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The Education Partnership Assistance (EPA) is an institutional arrangement that has played an important role in the balanced and sustainable development of higher education in China, in which universities of East China provide the paired universities in West China with various assistance. EPA is part of the political commitment made by the Chinese government to fulfil sustainable and balanced development. By applying a policy process framework and qualitative text analysis to the government and universities’ official documents, we find EPA is primarily based on the Communist Party of China (CPC)’s ideological cornerstones of “common prosperity”. Over the past two decades, by conducting leadership secondment, faculty and student training, and ICT and library development, EPA has improved the development of universities in West China, and the central government’s current emphasis remains on the continuation of EPA. However, this paper argues that EPA cannot be going on indefinitely and that true sustainability is contingent on the capacity building of the recipient universities, rather than on the endless assistance from supporting universities. EPA is a localized action to achieve the Sustainable Development Goals (SDGs) in China. It sheds light on the connections between domestic aid and the SDGs from a supplementary perspective.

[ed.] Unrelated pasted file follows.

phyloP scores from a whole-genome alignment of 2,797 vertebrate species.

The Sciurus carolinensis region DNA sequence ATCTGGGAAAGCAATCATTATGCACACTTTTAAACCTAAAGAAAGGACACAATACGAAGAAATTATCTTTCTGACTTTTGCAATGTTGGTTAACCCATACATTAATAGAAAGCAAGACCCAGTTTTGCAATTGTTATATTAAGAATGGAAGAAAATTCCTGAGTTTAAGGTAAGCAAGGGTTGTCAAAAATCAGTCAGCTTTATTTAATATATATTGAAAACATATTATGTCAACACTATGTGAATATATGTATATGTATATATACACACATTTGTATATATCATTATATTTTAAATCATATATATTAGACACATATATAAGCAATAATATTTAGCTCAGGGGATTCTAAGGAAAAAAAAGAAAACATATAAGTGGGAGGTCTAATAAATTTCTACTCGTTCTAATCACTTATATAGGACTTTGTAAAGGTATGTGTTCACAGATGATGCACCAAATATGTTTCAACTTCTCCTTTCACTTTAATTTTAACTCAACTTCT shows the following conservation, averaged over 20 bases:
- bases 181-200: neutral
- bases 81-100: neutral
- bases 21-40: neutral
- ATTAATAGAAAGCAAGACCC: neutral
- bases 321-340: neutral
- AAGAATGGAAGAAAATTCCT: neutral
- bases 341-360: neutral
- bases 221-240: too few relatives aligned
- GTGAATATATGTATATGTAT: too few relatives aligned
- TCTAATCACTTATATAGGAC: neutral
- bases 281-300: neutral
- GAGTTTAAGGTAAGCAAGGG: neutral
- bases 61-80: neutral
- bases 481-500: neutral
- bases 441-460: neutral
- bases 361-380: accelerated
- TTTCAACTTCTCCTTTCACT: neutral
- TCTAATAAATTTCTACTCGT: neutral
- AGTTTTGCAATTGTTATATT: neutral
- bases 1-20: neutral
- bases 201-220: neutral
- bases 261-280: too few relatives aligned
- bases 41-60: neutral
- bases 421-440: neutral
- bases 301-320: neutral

... It may be a situation of one institution filling the gap for another institution considering that they would all or both in the end serve the benefit of each other or they are both contributing or would contribute to a segment of the society's needs and for development and advancement. According to Chou (2012), institutional partnership usually results in the sharing of resources, curriculum innovation and for the enhancement of their reputation. This conveys that institutions do not just form partnership for its sake but in order to achieve set objectives or targets. ...